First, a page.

If you missed out on BlazBlue: Central Fiction on other platforms, this is your chance to finally jump in on Nintendo Switch.
BlazBlue: Central Fiction Special Edition is the fourth entry in the series, which originally launched two years ago — along with all released DLC. You don’t need to play the previous entries unless you’re really interested in story mode. You’ll have a great time even if you’re not invested in the story, but that really depends on whether or not this is your type of game.
BlazBlue’s Anime-Like Story
Without getting too much into the story (I’m not a huge expert myself, having only played Calamity Trigger previously), this is the fourth chapter in the BlazBlue series. You mainly follow Ragna the Bloodedge in his amnesia-filled, sarcasm-infused quest to remember who he is. The cast is quirkier than your average bullet-sponge soldiers and mana-casting mages — they’ll quickly win your heart.
The Japanese influence is on full display here, but don’t let that turn you away. Well, maybe you should if you’re not into that type of thing. If you fall into that camp, you can enjoy BlazBlue: Central Fiction without having to play the story mode. Story mode is more of a study of the characters you’re using in-game.
I would say that the story mode in BlazBlue is pretty decent. There are definitely some tired cliches and messy tropes that are used throughout, but I found it to be enjoyable enough to hold my interest for short periods of time.
BlazBlue has always felt like one of the more difficult fighting games to master. There are numerous, unforgiving combo inputs that require absolute accuracy. The game knows this, as it gives you the option to switch to a more simplified control scheme which favors less complicated inputs. Being the stubborn, “hardcore” gamer that I am, I refuse to play with simplified controls. I’ve come to the conclusion I’m not quite as hardcore as I led myself to believe.
I’ve played a lot of fighting games but I just can’t quite get a hang of BlazBlue’s controls. There are certain combos that I can’t do, no matter how many times the tutorial has me retry them. That’s not so much the game’s fault but it should be an indicator of what you should expect.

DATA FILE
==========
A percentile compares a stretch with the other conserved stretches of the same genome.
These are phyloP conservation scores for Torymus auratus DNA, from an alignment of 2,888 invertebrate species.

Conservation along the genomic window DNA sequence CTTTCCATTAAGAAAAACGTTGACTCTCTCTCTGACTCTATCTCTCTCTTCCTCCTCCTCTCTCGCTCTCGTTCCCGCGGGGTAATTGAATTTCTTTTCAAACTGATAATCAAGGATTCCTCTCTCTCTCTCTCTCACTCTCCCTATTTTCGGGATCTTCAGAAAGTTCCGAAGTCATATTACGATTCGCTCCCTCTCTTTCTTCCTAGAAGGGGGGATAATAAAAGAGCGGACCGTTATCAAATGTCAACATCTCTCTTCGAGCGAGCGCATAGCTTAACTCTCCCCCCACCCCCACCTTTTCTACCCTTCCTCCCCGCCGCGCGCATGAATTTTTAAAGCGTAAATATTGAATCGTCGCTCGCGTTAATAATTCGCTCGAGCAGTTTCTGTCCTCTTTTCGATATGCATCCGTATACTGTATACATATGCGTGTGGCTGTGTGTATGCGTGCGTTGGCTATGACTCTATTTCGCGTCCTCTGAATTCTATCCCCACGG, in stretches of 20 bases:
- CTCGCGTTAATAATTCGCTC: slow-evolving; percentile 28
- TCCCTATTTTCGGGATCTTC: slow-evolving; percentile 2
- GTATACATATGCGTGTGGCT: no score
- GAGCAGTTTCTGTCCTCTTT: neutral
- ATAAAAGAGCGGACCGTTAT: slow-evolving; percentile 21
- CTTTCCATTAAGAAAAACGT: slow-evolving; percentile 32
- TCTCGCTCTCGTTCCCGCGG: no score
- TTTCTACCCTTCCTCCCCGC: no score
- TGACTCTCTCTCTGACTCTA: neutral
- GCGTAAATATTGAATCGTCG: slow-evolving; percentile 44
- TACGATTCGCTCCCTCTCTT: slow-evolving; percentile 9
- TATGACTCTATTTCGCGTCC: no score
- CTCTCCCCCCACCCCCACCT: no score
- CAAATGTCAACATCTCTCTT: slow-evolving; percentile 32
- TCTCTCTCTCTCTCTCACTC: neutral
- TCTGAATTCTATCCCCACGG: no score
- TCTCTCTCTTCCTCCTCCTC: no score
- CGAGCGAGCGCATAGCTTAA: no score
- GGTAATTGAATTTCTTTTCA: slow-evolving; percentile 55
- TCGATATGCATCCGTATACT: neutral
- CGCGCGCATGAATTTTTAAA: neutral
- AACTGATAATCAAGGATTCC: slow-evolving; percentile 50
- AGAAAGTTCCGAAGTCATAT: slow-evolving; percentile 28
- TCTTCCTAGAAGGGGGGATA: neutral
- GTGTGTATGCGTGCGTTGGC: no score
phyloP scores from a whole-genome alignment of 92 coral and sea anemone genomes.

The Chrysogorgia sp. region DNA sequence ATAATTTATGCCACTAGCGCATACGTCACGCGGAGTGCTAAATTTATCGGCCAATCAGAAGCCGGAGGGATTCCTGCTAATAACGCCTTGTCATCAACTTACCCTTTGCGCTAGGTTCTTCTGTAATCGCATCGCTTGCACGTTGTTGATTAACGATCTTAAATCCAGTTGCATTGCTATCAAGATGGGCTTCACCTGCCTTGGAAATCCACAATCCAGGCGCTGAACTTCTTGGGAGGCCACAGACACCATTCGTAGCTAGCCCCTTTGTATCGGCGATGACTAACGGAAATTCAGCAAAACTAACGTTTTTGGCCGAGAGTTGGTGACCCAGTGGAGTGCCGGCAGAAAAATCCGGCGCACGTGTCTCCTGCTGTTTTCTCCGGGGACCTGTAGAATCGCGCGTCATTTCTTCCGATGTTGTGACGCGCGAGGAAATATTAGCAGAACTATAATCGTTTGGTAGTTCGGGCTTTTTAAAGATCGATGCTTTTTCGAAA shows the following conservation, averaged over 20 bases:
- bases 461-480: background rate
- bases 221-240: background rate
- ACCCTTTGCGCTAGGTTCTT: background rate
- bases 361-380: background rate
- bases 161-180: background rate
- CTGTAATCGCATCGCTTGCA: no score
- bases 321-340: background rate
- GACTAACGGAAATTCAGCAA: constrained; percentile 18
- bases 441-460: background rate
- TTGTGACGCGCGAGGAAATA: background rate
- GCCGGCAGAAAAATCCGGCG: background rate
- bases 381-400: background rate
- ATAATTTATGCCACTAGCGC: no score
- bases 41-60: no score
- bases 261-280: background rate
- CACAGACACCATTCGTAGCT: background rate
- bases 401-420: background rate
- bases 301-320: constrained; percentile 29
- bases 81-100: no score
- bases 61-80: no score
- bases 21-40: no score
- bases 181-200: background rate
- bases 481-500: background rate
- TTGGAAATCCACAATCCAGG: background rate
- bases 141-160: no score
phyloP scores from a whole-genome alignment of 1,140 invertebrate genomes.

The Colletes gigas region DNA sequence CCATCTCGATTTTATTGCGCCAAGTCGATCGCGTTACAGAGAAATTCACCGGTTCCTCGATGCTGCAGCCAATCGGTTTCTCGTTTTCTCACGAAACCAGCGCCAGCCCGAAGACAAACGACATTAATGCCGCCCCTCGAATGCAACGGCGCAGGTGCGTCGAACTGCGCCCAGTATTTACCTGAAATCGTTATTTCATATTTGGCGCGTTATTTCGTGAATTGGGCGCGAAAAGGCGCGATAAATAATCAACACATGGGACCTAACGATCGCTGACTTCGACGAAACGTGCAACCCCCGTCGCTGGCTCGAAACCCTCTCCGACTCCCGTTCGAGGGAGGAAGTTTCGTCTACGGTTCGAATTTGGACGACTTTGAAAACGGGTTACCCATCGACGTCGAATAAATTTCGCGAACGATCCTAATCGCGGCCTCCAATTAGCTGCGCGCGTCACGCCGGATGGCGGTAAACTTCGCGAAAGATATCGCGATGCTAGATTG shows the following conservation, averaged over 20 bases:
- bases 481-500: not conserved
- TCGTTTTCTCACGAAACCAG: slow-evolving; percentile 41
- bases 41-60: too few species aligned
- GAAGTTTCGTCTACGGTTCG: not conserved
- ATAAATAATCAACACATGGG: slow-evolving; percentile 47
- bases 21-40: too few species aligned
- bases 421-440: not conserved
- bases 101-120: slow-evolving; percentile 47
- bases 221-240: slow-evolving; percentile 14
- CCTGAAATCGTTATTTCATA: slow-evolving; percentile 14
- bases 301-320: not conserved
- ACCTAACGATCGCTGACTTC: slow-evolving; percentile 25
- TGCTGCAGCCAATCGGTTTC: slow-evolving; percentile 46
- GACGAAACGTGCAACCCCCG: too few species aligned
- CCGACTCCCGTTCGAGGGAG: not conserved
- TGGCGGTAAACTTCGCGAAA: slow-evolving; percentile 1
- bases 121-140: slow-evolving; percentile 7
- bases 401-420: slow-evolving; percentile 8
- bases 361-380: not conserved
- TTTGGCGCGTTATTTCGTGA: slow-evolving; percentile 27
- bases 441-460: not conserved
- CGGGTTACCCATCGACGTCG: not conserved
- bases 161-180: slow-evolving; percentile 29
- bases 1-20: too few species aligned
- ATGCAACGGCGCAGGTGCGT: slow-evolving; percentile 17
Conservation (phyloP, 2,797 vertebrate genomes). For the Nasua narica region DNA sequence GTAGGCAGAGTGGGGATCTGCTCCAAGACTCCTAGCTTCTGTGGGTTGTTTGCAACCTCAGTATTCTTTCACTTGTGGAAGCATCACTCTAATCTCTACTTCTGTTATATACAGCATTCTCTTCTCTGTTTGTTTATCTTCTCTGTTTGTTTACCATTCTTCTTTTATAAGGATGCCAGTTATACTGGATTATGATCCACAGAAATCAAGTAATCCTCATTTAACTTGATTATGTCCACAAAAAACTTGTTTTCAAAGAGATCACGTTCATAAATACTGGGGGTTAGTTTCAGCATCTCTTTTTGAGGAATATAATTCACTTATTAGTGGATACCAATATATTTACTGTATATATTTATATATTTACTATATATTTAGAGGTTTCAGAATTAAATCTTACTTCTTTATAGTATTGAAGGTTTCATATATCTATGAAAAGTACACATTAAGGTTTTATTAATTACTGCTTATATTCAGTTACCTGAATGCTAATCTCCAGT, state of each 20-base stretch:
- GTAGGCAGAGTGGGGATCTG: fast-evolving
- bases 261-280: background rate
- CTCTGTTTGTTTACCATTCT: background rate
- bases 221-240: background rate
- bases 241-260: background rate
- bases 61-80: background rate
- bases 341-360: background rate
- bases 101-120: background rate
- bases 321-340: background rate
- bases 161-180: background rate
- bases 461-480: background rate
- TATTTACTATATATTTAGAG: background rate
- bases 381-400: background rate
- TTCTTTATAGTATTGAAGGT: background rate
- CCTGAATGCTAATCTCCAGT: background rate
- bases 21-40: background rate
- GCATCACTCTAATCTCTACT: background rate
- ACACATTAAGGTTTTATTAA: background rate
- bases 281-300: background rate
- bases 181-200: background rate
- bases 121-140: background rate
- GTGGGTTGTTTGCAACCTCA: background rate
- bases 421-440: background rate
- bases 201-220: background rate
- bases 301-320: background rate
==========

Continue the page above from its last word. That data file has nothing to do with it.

The main way you’ll be experiencing this game (I’m assuming) is through V.S. Mode. There’s a really diverse cast of Japanese boys and girls to pick. There will be some you click with more than others right off the bat. Some of them may even surprise you.
If you’re more of an online person, you can take the game there as well. The problem is that online is mostly abandoned. There aren’t enough people playing — at least, not in North America — to join more than a match every who-knows-how-long. It’s a shame, but it makes sense when you think about it. This is an old game port, so most people probably play on other consoles. Either way, it’s a disappointment if you want to play online.
There’s not much to dislike about BlazBlue’s presentation. The graphics are crisp, animations beautiful, and the framerate seemed to hold up steadily on both TV mode and handheld mode. It’s great to have this series available while you’re out and about, although the joy cons aren’t really the best way to play. If you play hard enough, you may end up breaking the brittle things.
My only real gripe with the game’s presentation is the backgrounds on the stages. Since this game originally launched alongside PS4 on PS3, the polygon count is a little low to accommodate the PlayStation 3. Some edges are jagged and just doesn’t match up to the pretty sprites of the characters. It’s not too distracting since you’ll be mostly focused on the fighters, but it is noticeable.
There’s Lots of Yelling
BlazBlue: Central Fiction is voiced exclusively in Japanese (there are English subtitles) so don’t go into this expecting to hear any dubs. That’s not a deal-breaker for me but some people might be particularly irked by it. I personally enjoy the Japanese grunting and screaming of the characters — okay, that’s a little weird, but you get my point (I hope). There’s lots of yelling in this game; you’d be yelling too if you were being hit in the face with a giant sword or fist.
The soundtrack for BlazBlue is standard for the series; lots of electric guitars and piano and strings. It’s a beautiful style that compliments the intensity of fights nicely. Gotta love those dueling guitar riffs.
Calling All Fighters
BlazBlue: Central Fiction Special Edition is a great purchase for fighting-game enthusiasts. If you’re not huge on fighting games, you may want to try before you buy. The learning curve is pretty substantial, but if you’re fine with a simplified control scheme, you’ll still have fun with this game. There are plenty of characters to pick from, all from the BlazBlue universe, with their own quirky personalities and movesets.
I’m not sure it’s worth the full asking price, and honestly, I’d recommend BlazBlue Cross Tag Battle over Central Fiction any day of the week. It’s more current and boasts characters from several franchises, including Persona 4. You can check out my BlazBlue Cross Tag Battle Review on Sick Critic for more details. If you decide to buy Central Fiction, you’ll have a blast with it if you have the extra money for it.
This review is based on a digital copy of the game provided by the publisher for Nintendo Switch.
BlazBlue: Central Fiction Special Edition on Nintendo Switch is a really good game, but not without some setbacks. You won't find much activity if you're looking to play online, which is a huge bummer for gamers who aren't keen on playing with friends in person. The asking price is also a bit high, but other than that, you'll have a great time with this 2D fighting game.
Word player, note manipulator, and logic breaker. My favorite game is The Last of Us. I’ll argue with you about it all day. Try me. “To the edge of the universe and back, endure and survive…”